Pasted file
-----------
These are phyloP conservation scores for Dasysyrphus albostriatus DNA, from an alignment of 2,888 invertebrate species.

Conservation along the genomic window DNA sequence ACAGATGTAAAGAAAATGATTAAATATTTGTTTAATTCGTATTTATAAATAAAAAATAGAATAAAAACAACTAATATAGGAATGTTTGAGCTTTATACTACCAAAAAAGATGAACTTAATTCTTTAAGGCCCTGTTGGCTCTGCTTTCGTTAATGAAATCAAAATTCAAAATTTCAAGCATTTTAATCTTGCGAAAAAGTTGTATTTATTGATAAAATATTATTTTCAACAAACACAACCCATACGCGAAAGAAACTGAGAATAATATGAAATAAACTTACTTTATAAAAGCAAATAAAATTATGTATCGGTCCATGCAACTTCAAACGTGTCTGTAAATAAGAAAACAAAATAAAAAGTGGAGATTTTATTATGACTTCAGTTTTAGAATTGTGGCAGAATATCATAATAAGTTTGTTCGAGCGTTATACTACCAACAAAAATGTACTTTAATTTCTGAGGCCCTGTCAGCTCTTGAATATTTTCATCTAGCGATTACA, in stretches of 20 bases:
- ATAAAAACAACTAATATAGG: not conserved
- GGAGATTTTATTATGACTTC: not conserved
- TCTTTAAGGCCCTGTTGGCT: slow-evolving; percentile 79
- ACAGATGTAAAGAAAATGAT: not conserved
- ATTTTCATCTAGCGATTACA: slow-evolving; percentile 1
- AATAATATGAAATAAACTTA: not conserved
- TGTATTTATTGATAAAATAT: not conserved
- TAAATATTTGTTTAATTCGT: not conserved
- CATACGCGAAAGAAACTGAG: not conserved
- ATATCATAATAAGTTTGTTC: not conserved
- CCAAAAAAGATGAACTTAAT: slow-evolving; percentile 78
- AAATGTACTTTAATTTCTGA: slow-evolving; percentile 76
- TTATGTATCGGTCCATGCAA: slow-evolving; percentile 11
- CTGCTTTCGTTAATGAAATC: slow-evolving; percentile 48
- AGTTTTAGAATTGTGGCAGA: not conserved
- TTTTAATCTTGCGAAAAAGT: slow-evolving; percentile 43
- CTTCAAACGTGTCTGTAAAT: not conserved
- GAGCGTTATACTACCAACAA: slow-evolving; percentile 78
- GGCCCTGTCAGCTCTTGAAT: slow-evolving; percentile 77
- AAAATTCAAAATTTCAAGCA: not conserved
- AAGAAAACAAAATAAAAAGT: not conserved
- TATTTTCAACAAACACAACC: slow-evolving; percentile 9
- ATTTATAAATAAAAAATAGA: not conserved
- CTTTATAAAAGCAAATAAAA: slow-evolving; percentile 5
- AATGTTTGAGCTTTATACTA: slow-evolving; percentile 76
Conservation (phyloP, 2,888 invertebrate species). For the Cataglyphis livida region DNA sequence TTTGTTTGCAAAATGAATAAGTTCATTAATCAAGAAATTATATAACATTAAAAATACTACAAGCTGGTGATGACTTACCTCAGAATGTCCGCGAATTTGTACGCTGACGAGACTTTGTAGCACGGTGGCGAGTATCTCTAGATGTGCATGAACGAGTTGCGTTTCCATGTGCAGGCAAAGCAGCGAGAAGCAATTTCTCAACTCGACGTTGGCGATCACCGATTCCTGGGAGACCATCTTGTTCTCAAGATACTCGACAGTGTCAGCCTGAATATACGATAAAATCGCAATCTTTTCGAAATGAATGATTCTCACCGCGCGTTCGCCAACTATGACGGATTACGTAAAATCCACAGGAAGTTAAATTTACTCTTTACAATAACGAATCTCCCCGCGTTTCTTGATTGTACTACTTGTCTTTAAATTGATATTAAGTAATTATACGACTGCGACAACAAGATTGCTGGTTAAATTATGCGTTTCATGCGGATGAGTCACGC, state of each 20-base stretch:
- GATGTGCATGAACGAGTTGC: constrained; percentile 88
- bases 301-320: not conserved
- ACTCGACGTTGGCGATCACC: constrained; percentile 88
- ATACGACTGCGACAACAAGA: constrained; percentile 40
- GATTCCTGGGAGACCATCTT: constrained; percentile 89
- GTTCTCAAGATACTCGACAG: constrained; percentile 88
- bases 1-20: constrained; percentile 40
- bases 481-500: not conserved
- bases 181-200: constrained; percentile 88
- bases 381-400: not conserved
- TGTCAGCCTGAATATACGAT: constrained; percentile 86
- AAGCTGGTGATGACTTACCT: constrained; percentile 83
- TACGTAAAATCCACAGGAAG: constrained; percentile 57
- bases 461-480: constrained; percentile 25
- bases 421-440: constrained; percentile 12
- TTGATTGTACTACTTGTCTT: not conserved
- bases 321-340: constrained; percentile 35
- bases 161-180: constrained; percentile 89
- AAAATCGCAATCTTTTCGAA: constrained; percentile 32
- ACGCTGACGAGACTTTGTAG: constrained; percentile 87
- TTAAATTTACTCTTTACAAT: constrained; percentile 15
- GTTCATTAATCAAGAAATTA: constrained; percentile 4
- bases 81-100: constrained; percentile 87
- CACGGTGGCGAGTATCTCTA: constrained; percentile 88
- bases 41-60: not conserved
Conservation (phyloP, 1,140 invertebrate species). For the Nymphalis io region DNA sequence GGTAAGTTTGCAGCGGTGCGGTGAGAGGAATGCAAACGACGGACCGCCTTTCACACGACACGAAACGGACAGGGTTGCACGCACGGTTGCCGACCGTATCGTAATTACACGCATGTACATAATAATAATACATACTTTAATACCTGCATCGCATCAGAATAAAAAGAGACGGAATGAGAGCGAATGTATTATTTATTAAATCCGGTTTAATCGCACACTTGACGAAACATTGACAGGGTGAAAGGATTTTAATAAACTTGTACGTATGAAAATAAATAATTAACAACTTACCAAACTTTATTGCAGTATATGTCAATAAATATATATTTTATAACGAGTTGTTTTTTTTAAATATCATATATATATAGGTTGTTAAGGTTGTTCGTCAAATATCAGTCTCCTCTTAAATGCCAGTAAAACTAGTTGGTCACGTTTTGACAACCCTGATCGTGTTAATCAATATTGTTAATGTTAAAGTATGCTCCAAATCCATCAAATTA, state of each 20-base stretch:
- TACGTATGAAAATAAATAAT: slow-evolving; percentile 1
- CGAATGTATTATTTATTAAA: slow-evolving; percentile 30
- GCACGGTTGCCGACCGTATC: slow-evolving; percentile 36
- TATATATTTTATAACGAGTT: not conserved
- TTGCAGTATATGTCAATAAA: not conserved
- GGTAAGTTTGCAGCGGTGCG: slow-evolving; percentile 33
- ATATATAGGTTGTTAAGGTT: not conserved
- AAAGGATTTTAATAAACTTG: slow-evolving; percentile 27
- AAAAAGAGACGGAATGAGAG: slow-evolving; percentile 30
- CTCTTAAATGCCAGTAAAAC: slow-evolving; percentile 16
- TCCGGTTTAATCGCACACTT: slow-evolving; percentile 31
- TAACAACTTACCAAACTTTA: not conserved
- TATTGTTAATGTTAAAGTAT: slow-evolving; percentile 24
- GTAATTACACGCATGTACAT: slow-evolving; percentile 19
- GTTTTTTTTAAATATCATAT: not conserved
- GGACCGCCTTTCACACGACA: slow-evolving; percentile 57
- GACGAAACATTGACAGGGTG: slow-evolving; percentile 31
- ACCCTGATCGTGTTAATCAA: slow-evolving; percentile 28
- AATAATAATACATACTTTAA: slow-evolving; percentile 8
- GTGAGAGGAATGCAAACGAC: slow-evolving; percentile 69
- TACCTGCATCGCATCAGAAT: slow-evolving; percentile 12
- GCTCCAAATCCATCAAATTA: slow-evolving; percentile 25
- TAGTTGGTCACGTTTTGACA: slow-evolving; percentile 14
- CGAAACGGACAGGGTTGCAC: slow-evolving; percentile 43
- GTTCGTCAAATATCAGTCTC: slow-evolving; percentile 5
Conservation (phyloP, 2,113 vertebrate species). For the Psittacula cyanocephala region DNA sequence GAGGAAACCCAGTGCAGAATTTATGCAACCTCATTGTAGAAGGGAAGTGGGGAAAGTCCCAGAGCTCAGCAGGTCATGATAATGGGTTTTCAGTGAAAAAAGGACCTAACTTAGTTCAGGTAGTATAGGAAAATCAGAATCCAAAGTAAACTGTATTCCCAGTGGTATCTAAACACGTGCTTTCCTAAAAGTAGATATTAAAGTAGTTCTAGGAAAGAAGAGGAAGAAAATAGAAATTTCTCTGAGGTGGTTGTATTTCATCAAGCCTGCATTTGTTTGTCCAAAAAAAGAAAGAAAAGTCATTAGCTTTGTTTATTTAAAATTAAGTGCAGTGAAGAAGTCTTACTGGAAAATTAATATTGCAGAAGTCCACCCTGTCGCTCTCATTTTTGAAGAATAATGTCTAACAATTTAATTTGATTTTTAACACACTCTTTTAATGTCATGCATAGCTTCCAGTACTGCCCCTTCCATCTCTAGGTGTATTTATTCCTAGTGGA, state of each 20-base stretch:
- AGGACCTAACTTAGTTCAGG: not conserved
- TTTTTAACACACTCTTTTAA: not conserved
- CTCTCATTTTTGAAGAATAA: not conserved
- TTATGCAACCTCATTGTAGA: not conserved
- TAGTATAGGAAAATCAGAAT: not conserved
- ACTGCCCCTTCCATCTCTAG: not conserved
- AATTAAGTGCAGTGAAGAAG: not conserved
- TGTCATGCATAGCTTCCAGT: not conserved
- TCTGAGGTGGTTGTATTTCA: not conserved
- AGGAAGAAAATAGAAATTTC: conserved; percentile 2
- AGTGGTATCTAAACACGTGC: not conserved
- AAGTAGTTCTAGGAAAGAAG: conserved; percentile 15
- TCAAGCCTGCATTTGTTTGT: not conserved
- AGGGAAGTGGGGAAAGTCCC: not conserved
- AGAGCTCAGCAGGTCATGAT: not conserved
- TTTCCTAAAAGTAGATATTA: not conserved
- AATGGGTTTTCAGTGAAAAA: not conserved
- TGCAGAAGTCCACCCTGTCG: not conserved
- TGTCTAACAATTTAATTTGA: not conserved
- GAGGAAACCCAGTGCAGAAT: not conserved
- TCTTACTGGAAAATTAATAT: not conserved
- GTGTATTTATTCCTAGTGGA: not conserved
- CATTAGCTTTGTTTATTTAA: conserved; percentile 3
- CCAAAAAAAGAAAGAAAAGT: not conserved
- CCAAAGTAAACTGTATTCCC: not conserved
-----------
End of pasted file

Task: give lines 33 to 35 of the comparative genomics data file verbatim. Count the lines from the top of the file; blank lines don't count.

- GATTCCTGGGAGACCATCTT: constrained; percentile 89
- GTTCTCAAGATACTCGACAG: constrained; percentile 88
- bases 1-20: constrained; percentile 40